When we look at the pre-pandemic landscape, it is clear that the uptake rates of vaccination in the older population were suboptimal if not shamefully low. This demonstrates that there were barriers to immunisation even before COVID-19. We also know that the influenza season is ahead of us and that we need to prepare, and that is going to require local solutions. Some of the things that can be of use here include the number of available vaccination gateways. Pharmacists may be one, as are GPs; and another could be in the form of a mobile vaccination unit. In some countries, patients are required to obtain a prescription for a vaccine from their GP, then take that to a pharmacist. This is something that needs to be streamlined. Furthermore, perhaps lessons can also be learned from elsewhere. For instance, just as supermarkets in many countries have allocated specific times for older people, perhaps the same could be done for when older people can go to be vaccinated. Again, this needs to be managed at the local level. We also need to consider a more cross-disciplinary approach – if a patient is attending a routine diabetic appointment, then maybe they could also be vaccinated at the same time.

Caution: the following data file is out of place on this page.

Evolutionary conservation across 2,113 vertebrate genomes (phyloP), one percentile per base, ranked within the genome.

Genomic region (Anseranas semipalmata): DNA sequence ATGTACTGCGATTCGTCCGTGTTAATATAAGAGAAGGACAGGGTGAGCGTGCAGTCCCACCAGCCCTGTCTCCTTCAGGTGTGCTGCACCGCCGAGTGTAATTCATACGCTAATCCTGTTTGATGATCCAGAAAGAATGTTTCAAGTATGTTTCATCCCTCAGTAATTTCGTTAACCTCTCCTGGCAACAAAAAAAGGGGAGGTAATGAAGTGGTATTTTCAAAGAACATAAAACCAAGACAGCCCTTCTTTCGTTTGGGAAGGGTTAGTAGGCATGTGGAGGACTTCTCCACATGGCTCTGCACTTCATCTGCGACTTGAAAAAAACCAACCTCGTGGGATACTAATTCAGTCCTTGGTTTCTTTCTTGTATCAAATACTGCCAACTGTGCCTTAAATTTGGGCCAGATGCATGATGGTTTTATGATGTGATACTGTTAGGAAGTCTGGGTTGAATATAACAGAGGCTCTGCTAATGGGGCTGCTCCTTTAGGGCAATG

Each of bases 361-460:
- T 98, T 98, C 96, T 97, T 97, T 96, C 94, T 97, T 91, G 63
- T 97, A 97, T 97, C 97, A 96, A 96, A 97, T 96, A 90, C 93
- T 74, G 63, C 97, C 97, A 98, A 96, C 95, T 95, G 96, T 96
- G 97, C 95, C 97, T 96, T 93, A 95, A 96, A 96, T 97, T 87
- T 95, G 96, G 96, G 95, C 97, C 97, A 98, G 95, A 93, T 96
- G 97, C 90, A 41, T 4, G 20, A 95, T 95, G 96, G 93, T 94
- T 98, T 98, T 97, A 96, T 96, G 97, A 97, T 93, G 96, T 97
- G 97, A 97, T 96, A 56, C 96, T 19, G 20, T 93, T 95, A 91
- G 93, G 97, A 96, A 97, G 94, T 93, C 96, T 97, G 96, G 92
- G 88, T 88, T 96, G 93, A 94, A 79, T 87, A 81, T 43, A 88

Infection prevention and control measures such as the wearing of masks, hand hygiene, and so on are also going to be crucial moving forwards, as is the communication of their importance to citizens. Countries like Australia and New Zealand have already experienced their winter season during the COVID-19 pandemic; and they have seen lower rates of influenza than usual due to achieving vaccination rates that were higher than before. When we look at Europe, however, the landscape is a little different. Not only are some countries seeing some citizens protesting about the wearing of face coverings or the implementation of lockdown measures, but many people have indicated that they will refuse to be vaccinated. We are therefore moving into a new stage of the pandemic with regards to societal attitudes, and communication will be key in addressing this.